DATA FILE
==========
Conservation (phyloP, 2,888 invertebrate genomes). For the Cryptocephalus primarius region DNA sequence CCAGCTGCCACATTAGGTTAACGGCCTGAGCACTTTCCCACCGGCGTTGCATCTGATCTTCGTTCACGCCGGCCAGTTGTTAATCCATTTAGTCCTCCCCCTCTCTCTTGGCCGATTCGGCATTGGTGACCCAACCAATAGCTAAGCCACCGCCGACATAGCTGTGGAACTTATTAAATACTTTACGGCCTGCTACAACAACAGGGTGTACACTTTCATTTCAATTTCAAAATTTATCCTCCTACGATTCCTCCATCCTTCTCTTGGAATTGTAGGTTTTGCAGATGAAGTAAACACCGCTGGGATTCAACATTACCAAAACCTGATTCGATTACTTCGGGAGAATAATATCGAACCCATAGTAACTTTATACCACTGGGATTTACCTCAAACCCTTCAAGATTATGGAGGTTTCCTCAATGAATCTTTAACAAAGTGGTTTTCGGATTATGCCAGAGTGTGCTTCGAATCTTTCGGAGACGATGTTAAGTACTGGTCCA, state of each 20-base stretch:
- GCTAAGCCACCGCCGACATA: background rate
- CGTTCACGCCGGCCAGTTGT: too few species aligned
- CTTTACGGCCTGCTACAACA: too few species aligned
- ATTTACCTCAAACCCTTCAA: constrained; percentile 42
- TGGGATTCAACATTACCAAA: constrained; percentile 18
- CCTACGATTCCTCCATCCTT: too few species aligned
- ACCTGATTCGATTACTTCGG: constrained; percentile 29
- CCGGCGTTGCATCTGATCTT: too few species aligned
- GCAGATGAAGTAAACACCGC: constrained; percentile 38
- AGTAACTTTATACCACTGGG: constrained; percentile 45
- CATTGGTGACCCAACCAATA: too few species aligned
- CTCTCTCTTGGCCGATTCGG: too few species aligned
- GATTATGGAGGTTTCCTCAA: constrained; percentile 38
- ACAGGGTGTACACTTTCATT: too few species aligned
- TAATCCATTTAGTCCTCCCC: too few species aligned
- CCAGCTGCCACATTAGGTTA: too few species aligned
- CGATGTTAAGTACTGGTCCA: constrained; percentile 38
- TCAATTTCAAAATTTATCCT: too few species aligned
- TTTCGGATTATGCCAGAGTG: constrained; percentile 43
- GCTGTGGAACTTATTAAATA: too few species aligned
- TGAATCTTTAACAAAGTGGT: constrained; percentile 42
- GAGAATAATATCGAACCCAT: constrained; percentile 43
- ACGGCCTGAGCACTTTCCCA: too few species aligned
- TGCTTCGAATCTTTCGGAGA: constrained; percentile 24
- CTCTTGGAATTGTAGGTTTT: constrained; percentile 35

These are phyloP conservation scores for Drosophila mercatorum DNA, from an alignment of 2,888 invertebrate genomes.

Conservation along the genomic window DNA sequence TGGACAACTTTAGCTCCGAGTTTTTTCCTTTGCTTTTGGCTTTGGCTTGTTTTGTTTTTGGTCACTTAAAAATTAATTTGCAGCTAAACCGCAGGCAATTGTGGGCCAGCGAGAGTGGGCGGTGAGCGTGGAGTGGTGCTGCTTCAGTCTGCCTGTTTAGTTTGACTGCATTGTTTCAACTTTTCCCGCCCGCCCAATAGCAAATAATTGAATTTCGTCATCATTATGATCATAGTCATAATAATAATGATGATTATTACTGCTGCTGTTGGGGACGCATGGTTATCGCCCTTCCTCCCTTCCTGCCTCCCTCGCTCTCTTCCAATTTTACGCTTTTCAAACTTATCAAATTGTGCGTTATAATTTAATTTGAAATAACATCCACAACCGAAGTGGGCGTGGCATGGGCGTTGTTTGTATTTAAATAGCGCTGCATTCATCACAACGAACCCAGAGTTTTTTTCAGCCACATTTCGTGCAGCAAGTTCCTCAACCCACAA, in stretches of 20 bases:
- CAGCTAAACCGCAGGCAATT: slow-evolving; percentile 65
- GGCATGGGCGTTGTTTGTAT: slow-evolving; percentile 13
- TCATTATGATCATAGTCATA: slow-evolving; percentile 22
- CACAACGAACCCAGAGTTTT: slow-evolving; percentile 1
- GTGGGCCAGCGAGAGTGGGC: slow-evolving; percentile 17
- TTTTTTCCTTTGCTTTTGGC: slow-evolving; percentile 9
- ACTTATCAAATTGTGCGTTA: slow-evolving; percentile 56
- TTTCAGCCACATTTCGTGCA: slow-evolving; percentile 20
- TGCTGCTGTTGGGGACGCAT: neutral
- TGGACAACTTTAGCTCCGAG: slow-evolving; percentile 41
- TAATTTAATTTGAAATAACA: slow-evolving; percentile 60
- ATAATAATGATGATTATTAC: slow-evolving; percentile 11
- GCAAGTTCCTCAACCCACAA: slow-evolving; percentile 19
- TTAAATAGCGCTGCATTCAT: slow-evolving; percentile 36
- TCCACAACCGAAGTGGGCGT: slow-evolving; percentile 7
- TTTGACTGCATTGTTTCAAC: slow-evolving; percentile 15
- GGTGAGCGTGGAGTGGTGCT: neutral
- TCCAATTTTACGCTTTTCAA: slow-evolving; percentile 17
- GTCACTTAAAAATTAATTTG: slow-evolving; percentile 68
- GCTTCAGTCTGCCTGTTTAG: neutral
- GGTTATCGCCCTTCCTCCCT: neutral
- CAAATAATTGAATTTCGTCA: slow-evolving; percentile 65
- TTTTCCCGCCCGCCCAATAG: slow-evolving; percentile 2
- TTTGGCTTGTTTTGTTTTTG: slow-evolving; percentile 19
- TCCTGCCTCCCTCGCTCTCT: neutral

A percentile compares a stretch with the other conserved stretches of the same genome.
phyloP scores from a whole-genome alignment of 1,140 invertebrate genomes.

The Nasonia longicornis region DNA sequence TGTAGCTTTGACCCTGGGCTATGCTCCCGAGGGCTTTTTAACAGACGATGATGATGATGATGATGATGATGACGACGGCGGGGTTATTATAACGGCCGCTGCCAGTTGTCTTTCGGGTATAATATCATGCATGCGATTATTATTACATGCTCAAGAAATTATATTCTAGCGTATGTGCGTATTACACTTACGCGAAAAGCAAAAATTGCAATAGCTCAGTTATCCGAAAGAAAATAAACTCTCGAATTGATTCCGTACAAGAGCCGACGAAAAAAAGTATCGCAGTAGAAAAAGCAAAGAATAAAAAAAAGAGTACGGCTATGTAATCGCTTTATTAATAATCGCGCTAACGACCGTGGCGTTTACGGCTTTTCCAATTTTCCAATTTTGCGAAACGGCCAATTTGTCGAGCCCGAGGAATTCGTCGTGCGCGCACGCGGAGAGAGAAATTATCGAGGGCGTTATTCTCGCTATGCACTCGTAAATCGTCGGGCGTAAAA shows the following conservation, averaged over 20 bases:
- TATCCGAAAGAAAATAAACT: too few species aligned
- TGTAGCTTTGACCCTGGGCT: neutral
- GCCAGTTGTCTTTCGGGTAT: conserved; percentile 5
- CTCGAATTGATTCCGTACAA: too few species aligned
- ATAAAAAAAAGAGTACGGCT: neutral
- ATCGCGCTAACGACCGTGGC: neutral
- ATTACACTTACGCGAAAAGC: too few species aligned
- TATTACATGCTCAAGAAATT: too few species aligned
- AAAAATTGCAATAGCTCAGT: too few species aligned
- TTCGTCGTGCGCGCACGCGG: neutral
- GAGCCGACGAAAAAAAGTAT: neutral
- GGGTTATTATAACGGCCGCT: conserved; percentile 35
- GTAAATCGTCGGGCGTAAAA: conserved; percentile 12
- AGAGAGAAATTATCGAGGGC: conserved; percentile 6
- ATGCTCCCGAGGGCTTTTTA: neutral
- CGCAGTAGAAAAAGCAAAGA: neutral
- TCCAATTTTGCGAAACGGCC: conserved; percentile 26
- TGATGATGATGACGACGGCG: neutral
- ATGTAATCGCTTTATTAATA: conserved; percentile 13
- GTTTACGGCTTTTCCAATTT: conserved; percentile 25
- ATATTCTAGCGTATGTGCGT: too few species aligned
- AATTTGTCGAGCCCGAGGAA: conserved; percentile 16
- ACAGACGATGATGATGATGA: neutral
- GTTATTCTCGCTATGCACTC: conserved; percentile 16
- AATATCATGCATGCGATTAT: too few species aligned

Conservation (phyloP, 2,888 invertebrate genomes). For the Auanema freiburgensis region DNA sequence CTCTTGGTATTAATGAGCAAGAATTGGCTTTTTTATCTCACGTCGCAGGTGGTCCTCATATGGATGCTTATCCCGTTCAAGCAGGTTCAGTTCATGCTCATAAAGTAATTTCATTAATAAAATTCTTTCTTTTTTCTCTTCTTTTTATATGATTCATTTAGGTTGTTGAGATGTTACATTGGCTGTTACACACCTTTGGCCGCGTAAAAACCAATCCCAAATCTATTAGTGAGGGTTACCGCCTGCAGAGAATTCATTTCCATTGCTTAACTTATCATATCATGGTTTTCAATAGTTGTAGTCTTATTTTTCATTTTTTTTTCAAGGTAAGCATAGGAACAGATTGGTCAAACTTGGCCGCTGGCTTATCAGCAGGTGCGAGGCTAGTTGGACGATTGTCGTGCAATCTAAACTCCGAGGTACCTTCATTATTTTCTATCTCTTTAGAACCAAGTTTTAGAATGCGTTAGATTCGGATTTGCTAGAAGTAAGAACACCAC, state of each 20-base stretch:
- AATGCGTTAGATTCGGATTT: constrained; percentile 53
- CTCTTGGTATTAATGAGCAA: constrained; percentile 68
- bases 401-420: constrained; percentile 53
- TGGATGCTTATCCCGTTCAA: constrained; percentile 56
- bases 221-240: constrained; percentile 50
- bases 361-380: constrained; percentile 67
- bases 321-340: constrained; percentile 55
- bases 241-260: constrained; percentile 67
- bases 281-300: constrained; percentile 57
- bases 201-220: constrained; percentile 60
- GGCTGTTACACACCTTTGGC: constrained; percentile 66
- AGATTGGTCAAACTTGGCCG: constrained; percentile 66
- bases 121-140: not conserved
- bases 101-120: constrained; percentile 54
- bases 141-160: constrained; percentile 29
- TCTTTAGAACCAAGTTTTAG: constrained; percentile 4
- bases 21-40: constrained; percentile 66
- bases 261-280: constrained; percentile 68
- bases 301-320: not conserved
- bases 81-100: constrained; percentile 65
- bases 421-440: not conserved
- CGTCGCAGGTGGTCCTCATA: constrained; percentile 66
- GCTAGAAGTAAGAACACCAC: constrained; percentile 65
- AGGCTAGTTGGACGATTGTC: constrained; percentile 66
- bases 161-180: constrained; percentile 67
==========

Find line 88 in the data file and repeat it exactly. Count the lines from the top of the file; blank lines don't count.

- bases 361-380: constrained; percentile 67